The U.S. sent $5.4 billion in COVID aid to small businesses using suspect Social Security numbers, according to a watchdog alert Monday.
The Pandemic Response Accountability Committee (PRAC) shared the alert with The Washington Post that found companies used Social Security numbers that may have been fraudulent. PRAC found 221,000 fake or ineligible Social Security numbers out of 33 million applications.
PRAC is the top government watchdog vetting pandemic stimulus spending.
The Small Business Administration responded in an atypically fast manner to the pandemic with $1 trillion in loans and grants to keep U.S. businesses afloat, with much of the money in the Paycheck Protection Program and the Economic Injury Disaster Loan.
This created conditions ripe for fraud and abuse, according to a year-long investigation by The Washington Post, dubbed the COVID Money Trail.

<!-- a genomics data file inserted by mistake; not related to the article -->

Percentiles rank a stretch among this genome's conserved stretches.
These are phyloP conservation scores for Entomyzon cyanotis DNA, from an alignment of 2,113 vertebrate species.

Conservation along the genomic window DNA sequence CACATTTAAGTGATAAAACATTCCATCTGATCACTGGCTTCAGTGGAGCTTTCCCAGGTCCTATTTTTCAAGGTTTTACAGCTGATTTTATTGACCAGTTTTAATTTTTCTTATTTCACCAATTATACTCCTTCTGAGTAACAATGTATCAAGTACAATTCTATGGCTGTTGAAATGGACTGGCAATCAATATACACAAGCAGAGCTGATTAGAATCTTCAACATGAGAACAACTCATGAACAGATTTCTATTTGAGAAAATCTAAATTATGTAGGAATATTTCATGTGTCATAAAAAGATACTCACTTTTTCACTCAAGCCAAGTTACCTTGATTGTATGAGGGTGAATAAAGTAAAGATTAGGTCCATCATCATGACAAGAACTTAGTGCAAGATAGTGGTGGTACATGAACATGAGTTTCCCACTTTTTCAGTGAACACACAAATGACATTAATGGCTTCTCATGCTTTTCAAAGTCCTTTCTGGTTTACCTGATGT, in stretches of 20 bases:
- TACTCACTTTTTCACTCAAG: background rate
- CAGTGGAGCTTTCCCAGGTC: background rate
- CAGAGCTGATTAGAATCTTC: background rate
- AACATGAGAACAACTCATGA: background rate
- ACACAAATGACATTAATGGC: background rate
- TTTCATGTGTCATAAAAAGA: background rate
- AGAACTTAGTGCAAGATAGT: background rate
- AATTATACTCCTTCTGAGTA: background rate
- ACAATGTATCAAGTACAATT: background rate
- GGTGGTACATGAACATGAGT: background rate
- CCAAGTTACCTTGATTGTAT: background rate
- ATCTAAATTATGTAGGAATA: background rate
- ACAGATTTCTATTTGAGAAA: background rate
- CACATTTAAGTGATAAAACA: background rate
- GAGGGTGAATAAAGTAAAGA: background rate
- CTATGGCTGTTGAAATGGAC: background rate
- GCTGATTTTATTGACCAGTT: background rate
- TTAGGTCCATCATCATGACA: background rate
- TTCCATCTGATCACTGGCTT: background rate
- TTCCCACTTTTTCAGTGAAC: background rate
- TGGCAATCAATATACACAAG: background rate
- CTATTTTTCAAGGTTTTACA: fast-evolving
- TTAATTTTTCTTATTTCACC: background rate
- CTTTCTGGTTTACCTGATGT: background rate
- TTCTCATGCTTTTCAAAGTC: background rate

To date, the full extent of waste and hoaxes remains unknown, even as regulators continue to clamp down on COVID fraud.
House Republicans are holding their first hearing Wednesday to examine $5 trillion in total federal stimulus aid since the spring of 2020 to counter COVID’s injurious impact on the U.S. economy—the worst economic crisis the nation faced since the Great Depression.
The House Oversight Committee chaired by James Comer, R-Kentucky, will hold the hearing at which PRAC Director Michael Horowitz will testify.
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